One hundred singers will soon take their places on stage in the Robison Concert Hall at the Mahaney Center for the Arts as the Middlebury College Community Chorus presents its annual Thanksgiving concerts. These free, hour-long programs take place in a special performance on Saturday evening, November 19 at 7:00 p.m. and an encore presentation on Sunday afternoon, November 20 at 3:00 p.m. Please note this year’s change in location from Mead Chapel to the Center for the Arts. All are welcome!
College students and community members prepare for annual Thanksgiving concert. Photo: Anastasiya Prokhorenko, ’19
This season’s program includes historical works from the European choral tradition alongside breathtaking contemporary works written during the past decade. The songs feature celebratory psalm texts with a Thanksgiving theme, as well as music with words that reflect the changing seasons and a longing for justice and peace, important to so many people at this time.
The choir offers Chandos Anthem No. 9 by Baroque composer George Frederic Handel. Its four choruses – reminiscent of the spirited music found in his Messiah – contain dramatic shifts in textures and harmonies, scored for string orchestra and oboe. The program also includes Mozart’s expressive Ave verum corpus, a traditional text from the Roman Catholic tradition.
The chorus welcomes the change of seasons with music by Zachary J. Moore, one of a new generation of American choral composers. With beautiful melodies, he vividly paints the poem October Song, written by Wisconsin poet laureate Max Garland. In O Notte (O Night), composed earlier this year, distinguished conductor-composer Z. Randall Stroope dramatically scores selected phrases of a Michelangelo poem, “O night, in dreams you carry me,” for choir, piano, solo violin and cello.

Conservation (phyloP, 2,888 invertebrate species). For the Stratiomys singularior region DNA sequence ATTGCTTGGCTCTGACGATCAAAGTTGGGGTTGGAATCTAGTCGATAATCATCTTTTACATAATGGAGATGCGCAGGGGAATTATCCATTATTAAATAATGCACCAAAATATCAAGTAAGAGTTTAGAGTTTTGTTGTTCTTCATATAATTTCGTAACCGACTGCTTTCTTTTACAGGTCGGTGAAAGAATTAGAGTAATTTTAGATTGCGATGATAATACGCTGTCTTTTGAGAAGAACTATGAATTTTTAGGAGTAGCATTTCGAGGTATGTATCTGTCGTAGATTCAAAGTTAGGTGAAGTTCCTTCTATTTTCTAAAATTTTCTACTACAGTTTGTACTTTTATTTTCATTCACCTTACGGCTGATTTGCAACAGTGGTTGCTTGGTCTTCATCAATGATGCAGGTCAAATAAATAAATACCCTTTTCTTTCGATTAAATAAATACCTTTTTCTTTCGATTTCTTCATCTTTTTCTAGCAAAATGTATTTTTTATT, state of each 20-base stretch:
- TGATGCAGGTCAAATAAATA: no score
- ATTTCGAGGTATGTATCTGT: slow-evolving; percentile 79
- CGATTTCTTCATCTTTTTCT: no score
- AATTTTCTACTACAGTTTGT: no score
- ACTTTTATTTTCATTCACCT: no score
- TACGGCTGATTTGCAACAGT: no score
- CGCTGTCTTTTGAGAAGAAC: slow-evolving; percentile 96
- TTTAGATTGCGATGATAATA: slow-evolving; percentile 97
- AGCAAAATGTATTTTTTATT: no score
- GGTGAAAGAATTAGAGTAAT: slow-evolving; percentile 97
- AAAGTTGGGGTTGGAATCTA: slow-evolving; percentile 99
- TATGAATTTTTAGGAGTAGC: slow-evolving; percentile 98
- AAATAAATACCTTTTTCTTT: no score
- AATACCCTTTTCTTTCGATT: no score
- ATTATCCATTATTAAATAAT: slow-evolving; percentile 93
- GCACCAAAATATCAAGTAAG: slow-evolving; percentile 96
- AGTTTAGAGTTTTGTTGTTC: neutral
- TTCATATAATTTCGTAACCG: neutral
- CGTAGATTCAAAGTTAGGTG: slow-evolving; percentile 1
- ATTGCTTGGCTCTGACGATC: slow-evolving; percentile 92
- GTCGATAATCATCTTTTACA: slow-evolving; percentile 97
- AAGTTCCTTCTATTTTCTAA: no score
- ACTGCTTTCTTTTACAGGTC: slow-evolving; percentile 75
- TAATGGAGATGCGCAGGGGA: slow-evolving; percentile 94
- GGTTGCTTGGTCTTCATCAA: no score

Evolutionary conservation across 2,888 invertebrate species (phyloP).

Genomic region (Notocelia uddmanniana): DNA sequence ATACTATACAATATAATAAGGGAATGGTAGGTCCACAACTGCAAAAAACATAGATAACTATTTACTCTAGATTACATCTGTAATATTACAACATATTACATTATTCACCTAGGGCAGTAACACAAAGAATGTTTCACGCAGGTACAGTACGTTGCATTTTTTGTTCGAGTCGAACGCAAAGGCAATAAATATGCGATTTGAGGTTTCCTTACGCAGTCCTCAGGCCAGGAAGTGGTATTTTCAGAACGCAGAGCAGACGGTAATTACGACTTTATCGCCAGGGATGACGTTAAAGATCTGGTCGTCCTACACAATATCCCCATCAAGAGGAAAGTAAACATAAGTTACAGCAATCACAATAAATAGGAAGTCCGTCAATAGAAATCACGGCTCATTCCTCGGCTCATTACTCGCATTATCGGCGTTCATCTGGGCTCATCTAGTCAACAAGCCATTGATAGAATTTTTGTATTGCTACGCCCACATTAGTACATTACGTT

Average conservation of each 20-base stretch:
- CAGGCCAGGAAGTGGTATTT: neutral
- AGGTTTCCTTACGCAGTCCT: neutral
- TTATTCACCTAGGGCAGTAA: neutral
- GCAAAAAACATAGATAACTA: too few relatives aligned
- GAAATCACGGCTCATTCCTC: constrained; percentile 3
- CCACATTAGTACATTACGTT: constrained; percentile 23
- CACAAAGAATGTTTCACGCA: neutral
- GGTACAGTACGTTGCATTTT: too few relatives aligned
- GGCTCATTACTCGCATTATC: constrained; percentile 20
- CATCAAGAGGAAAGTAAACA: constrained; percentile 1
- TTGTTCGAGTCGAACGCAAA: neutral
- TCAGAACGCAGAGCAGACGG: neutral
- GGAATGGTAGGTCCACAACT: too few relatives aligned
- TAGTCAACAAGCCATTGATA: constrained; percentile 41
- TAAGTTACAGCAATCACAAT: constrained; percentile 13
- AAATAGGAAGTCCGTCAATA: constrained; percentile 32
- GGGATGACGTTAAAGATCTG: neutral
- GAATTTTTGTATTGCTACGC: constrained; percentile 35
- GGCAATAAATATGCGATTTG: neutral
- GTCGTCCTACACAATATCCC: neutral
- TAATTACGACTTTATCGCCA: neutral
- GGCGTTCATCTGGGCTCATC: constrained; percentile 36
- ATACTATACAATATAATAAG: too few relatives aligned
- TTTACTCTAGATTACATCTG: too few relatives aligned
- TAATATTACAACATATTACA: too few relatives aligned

Distinguished arranger, composer and conductor Craig Hella Johnson creates a lyrical musical setting the words of Mattie Stepanek’s Psalm of Life, written just before Thanksgiving 2003. Mattie, a published poet and peace advocate, died a month before his 14th birthday from a rare form of muscular dystrophy. From the Hebrew tradition, contemporary composer Allan Naplan sets the text of Al Shlosha D’varim: truth, justice and peace sustain the world. The inspirational words of Mother Teresa, “If we have not peace, it is because we have forgotten we belong to each other,” provide the foundation for an award-winning 2010 work, All Works of Love, by Pacific Northwest composer Joan Szymko.
Conductor Jeff Rehbach notes that this program offers to listeners and performers alike vivid, dramatic, and expressive writing for chorus, piano, and chamber music ensemble. Local teachers who play with the Vermont Symphony, Champlain Philharmonic, and Burlington Civic Symphony orchestras join the chorus for this performance.
Members of the College Community chorus travel for weekly rehearsals from throughout the region, including
College faculty, staff, and community members prepare for Thanksgiving concert. Photo: Anastasiya Prokhorenko ’19
Cornwall, Weybridge, Middlebury, Ripton, Bristol, Monkton, New Haven, Waltham, Vergennes, North Ferrisburgh, Charlotte, East Middlebury, Salisbury, Leicester, Brandon, Orwell, Shoreham, Randolph, Port Henry, Westport and Moriah. College students hail from New Hampshire, Vermont, Massachusetts, New Jersey, Pennsylvania, Illinois, West Virginia, Idaho, North Dakota, Florida, Costa Rica, China and Kenya.
Jeff Rehbach is in his seventeenth season as conductor of the College Community Chorus, and Timothy Guiles serves as the ensemble’s remarkable accompanist. The group welcomes without audition all singers who delight in participating in this 150-year-old community tradition, hosted by Middlebury College.